The release of Virtual PC for Mac Version 7 holds significance in not just one, but two Microsoft Corp. product domains. As the first all-Microsoft version of the PC emulator—and the fifth application in the new Office 2004 Professional suite—VPC 7 signals a commitment to the Mac platform in the enterprise.
But Virtual PC 7 also plays a role in Microsofts virtualization strategy. Microsoft, of Redmond, Wash., acquired the emulator from Connectix Corp. in February 2003 along with Virtual PC for Windows and Virtual Server (then called Virtual PC Server), which was then in a pre-beta stage of development. Three different groups at Microsoft are now in charge of the three virtualization products. Each provides different solutions to three different target markets. What they have in common is the ability to provide multiple virtual machines on one box, enabling customers to consolidate hardware.
“Virtual PC for Mac fits in well with the virtualization trend, though in a different way,” said Michael Silver, vice president of Gartner Inc. “It lets an enterprise provide its Mac users with a Windows environment without giving them a PC.”
Of the three, Microsoft has said that it was most interested in Virtual Server. It adds to Microsofts growing arsenal of server products and enables Redmond to compete with VMware Inc., a leader in server virtualization.
“From customer demand, weve seen that the largest interest has been in using virtual machines in a server environment,” said Eric Berg, group product manager of Microsofts Windows Management Division. “However, weve found value in both the client and server. We have a comprehensive strategy for each platform.”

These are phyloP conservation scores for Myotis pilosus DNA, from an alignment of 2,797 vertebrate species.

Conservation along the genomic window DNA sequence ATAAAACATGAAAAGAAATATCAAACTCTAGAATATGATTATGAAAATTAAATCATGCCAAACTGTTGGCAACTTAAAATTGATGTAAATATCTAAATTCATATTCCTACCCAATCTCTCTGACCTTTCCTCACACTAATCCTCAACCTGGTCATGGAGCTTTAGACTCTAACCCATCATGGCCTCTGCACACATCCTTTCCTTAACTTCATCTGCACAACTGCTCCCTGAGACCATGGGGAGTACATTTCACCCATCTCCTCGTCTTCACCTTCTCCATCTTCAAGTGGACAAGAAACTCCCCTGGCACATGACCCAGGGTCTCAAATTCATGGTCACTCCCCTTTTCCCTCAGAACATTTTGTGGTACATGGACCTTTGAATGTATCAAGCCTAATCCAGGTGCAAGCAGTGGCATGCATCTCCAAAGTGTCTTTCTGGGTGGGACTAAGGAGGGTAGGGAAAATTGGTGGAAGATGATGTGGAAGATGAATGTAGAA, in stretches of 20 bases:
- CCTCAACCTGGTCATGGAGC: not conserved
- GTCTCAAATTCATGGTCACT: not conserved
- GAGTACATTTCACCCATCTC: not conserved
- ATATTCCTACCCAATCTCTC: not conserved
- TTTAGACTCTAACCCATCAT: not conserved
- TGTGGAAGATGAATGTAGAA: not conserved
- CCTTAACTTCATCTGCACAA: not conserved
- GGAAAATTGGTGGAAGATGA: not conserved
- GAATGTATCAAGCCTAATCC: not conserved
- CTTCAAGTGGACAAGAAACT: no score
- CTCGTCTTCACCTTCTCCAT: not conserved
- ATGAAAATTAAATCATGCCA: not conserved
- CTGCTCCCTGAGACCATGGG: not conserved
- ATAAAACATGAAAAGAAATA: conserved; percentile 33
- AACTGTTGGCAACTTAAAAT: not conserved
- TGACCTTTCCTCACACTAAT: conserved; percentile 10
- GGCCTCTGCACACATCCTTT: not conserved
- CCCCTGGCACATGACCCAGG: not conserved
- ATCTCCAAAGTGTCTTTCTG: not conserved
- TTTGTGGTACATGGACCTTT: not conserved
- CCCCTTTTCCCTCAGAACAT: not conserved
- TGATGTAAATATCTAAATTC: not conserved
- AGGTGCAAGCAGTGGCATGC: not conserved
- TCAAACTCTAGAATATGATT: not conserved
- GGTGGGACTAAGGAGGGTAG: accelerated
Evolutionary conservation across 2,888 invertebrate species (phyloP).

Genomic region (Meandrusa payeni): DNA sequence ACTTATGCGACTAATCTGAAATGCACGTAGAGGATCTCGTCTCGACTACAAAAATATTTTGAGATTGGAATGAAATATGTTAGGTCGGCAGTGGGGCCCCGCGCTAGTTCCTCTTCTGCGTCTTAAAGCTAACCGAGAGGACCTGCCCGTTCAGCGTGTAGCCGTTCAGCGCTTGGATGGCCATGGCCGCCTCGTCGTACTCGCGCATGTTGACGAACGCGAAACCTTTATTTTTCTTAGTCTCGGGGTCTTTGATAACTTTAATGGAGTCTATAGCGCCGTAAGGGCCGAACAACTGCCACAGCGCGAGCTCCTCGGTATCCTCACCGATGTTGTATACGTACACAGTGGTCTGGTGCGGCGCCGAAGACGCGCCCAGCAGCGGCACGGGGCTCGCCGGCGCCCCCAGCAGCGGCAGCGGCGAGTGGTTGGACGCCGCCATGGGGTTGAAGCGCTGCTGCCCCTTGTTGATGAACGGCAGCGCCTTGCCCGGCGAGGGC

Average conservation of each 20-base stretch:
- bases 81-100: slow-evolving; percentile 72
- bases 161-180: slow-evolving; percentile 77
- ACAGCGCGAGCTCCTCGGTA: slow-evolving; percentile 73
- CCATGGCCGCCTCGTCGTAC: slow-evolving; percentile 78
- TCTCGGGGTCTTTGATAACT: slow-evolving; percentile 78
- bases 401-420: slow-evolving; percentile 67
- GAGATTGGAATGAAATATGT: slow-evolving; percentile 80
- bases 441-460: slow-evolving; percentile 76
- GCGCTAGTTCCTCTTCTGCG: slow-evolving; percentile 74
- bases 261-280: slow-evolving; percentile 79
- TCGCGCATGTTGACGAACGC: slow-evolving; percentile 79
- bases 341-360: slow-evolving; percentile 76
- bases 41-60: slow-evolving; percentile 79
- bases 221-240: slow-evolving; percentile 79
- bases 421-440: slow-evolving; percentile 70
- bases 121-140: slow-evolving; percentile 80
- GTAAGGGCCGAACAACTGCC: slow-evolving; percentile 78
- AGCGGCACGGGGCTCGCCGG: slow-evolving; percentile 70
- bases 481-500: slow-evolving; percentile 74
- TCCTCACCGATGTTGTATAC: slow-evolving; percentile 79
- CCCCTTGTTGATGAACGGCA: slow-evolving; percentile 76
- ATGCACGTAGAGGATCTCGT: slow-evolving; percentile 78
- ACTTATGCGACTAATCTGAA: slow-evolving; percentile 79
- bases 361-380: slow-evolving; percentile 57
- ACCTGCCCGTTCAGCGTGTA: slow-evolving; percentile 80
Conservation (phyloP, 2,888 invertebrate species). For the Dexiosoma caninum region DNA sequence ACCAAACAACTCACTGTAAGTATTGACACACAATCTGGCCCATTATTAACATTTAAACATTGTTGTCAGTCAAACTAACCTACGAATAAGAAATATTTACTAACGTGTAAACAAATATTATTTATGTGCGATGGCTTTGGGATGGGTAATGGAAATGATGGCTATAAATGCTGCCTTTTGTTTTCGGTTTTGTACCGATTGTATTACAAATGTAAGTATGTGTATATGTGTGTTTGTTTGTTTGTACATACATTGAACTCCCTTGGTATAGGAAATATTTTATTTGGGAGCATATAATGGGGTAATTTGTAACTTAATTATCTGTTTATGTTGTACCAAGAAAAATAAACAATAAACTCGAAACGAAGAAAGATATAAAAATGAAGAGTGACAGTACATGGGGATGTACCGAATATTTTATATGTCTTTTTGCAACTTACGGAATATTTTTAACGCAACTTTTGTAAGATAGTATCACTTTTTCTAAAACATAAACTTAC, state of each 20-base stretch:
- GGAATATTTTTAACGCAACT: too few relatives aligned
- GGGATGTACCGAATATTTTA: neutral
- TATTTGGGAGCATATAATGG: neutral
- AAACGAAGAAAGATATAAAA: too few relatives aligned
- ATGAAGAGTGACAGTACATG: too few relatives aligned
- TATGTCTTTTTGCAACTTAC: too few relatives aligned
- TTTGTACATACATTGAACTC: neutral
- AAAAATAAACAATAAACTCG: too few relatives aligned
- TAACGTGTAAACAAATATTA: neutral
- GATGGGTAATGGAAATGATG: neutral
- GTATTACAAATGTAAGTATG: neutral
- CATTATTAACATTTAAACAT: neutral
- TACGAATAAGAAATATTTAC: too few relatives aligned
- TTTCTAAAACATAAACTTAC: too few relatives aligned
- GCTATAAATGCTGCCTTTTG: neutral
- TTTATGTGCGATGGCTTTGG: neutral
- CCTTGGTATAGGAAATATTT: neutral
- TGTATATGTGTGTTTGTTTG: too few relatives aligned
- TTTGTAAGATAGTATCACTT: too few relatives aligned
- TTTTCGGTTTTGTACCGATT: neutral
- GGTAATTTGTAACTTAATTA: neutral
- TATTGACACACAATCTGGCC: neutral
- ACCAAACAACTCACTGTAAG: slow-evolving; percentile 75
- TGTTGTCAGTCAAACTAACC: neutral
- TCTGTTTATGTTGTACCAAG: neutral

Both the Windows client and server can be used for migration. “You can move to new hardware and the latest copy of Windows,” said Berg, “while keeping a copy of Windows 98 or Windows NT for a legacy application that only runs on the older version of Windows. The legacy software also gets a performance boost from the new hardware.”
Virtual Server, however, plays a bigger role in server consolidation—the virtualization of multiple servers on a single box.
“A lot of customers want to consolidate servers and server workloads, such as Exchange, file servers, and custom applications,” said Berg. Virtual Server is also used in software development and testing.
“Customers can get better utilization of the hardware by installing multiple configurations on one physical machine.”
Berg said that customers also use the Virtual PC for Windows client for testing new software on multiple OS configurations, as well as training and demonstrating software. By contrast, Virtual PC for Mac has always had a completely different role, that of enabling Macs to run legacy Windows software.
For a period, it was uncertain what plans, if any, Microsoft had for the Mac version. It was the last of the trio that Microsoft rewrote, shipping 18 months after Microsoft acquired it. With a solid Mac version now on the shelves, Gartners Silver said there is no longer any doubt. “The release of Virtual PC 7 signals that the Mac Business Unit is serious about maintaining a Mac version and didnt just buy Virtual PC only for the server version.”
Presumably, moving from a third-party developer to the designers of Windows has benefited all three of the virtual machine products. Silver thinks this includes Virtual PC for Mac.